This is a problem that our parents didn't have to deal with when we were kids, since TVs were giant boxes that weighed a hundred pounds.  Now we have monstrous TVs in our homes that balance on a teeny little stand, which is sturdy enough until you have a child pulling up/climbing on the furniture.  A TV is super easy to tip over (I've caused them to teeter myself at friends' houses just bumping into their furniture!)  According to, every 3 weeks a child dies from a television tipping over. Over the past 10 years, a child visited the emergency room every 45 minutes because of a TV tipping over. Per the Consumer Product Safety Commission, a TV can fall with the force of thousands of pounds. That is 10 times more powerful than being hit by a NFL lineman.  Yikes.  

If your TVs are all wall-mounted, you're fine.  However, if you have flat-screen TVs on furniture (dresser, entertainment center, etc.), you need to secure them to prevent them from tipping onto a little one.  You use the same holes that you would use to wall-mount your TV, so you don't have to drill into the back of your flat-screen TV (don't worry!)  You anchor the other end of the strap to either the piece of furniture the TV is sitting on or the wall behind the TV (we anchored our TVs to the furniture).  Again, I read Amazon reviews of several different brands of these TV anti-tip straps; there were cheaper options but reviews mentioned them being made of flimsy plastic and not being confident that they would really work in practice.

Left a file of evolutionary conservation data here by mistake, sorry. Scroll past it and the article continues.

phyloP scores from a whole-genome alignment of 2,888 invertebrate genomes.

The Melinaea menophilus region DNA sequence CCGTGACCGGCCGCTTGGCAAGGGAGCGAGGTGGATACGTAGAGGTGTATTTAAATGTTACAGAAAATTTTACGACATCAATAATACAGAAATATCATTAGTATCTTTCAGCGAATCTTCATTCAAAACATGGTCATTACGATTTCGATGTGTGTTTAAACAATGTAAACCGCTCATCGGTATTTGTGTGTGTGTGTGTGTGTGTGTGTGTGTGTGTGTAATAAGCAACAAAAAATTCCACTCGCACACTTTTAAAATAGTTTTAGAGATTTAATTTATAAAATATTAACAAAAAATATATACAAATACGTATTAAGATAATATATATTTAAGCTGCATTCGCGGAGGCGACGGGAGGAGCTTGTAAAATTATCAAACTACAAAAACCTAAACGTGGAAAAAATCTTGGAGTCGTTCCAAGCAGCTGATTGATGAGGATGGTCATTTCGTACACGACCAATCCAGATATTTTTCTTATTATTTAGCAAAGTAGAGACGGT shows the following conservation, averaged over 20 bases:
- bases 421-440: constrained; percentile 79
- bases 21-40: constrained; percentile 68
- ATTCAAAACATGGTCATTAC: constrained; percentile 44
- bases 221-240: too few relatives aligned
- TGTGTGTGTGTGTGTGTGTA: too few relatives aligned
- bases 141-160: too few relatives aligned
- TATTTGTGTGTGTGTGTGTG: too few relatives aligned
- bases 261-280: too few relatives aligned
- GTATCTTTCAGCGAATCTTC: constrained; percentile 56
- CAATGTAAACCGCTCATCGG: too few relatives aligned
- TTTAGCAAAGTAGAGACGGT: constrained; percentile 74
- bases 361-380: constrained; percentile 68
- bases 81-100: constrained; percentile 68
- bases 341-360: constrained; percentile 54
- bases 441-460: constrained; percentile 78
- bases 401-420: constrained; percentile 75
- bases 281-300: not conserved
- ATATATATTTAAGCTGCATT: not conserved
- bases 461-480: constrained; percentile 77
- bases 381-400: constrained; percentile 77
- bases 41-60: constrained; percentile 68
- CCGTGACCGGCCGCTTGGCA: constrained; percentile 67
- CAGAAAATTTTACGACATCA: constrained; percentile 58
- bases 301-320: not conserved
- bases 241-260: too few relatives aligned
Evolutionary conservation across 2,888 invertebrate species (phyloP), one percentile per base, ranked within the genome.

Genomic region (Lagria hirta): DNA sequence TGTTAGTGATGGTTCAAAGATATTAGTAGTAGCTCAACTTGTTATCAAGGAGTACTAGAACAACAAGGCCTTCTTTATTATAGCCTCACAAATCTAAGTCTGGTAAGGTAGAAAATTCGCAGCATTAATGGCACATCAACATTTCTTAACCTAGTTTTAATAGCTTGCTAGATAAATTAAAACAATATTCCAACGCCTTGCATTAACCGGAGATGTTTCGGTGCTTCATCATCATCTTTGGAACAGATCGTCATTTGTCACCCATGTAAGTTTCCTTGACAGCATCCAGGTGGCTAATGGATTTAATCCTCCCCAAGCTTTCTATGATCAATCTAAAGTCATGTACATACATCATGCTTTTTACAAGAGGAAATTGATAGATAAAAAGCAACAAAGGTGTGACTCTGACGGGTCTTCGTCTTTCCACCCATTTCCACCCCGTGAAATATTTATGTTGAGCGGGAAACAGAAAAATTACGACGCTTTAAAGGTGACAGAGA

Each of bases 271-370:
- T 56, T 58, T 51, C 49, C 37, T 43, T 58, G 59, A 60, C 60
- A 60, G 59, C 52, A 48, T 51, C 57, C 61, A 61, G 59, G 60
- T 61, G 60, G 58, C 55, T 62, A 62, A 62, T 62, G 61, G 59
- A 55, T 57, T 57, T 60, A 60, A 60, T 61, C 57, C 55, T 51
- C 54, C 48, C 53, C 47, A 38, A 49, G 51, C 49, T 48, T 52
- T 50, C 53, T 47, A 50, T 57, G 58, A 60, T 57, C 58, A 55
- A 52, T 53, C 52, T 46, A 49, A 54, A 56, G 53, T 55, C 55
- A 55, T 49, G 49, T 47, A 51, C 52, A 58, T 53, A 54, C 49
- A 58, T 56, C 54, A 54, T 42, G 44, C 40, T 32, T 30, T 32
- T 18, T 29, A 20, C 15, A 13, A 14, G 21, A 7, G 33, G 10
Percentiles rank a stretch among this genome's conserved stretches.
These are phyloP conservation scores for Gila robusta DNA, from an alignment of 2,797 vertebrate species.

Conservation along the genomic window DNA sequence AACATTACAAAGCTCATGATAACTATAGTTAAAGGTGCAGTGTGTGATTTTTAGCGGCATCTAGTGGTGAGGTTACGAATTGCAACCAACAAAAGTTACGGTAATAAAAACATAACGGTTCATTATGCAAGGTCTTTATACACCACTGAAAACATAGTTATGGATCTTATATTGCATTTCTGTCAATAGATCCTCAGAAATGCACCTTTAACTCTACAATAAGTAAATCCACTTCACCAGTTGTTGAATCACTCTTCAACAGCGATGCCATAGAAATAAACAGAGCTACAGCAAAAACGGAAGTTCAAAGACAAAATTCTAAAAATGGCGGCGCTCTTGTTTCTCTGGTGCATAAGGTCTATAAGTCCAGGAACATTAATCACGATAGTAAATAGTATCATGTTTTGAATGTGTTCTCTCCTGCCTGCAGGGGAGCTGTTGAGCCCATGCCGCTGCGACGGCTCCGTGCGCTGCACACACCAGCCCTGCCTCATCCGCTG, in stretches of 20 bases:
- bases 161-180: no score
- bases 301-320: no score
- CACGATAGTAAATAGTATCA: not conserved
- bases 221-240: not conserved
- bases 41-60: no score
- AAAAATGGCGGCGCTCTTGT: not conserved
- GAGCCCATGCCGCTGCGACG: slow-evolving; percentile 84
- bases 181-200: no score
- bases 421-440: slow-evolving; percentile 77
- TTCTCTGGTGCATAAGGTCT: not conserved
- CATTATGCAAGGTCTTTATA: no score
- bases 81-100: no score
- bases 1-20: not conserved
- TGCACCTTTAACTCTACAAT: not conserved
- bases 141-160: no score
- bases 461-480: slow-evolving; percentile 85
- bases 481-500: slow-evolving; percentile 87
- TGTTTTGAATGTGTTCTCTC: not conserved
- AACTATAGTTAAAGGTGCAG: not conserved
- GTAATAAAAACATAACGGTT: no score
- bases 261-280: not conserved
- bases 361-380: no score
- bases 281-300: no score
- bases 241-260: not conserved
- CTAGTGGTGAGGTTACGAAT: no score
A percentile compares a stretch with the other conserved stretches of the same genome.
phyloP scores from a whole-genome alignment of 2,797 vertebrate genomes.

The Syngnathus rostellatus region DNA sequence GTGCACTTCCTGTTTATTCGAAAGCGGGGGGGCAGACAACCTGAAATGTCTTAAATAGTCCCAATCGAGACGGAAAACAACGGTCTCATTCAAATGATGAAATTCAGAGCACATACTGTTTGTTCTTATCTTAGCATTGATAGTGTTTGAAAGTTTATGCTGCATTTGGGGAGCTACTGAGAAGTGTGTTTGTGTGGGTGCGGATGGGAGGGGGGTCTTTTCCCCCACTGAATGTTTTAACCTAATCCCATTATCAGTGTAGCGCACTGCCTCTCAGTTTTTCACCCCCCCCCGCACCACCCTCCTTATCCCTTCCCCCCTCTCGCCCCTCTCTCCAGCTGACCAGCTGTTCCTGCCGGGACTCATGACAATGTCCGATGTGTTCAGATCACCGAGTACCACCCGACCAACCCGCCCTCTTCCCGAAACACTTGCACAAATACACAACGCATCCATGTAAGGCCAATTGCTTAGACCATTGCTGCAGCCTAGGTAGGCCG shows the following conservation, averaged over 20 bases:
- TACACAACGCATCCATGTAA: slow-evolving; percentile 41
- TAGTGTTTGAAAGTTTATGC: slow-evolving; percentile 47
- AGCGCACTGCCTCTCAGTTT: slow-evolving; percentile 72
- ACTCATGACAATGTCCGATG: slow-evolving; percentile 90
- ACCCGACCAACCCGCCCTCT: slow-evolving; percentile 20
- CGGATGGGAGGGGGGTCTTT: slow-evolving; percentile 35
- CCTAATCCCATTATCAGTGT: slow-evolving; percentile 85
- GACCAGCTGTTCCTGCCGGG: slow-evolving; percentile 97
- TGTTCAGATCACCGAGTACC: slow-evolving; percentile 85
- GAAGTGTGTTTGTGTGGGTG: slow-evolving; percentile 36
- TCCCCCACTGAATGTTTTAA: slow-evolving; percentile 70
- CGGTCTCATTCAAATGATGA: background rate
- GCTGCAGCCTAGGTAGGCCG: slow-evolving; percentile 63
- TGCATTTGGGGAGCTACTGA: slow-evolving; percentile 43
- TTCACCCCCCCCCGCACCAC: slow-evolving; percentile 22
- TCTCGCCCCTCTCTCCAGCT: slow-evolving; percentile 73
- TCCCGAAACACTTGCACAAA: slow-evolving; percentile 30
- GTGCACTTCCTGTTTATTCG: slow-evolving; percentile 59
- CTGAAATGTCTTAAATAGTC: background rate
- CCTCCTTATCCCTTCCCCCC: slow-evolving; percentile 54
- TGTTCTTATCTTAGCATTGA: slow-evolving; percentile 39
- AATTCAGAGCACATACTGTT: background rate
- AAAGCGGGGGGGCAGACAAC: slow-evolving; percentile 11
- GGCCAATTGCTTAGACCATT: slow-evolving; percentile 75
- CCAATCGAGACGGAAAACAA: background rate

These Safety Innovations straps had great reviews and are made of sturdy straps with metal (not plastic) brackets.  They were easy to install into the wall studs with a stud finder, an electric drill, and an electric screwdriver and came with the required hardware (including multiple sizes of bolts depending on the size of the mounting holes on the back of your TV).  We tried to wiggle our TV after installing the straps and that thing does. not. budge.

Similar with the TVs, heavy furniture is a major tipping hazard, especially furniture with drawers.  If a child opens the drawers and tries to climb them (which they will, at some point), it changes the center of gravity of the furniture and makes it easy to tip over on them, even if the piece of furniture is heavy and seems otherwise sturdy.  We opened a lower drawer on our tall dresser and were shocked how little weight we had to put on the drawer (in addition to the weight of the drawer's contents) for the entire dresser to become unstable.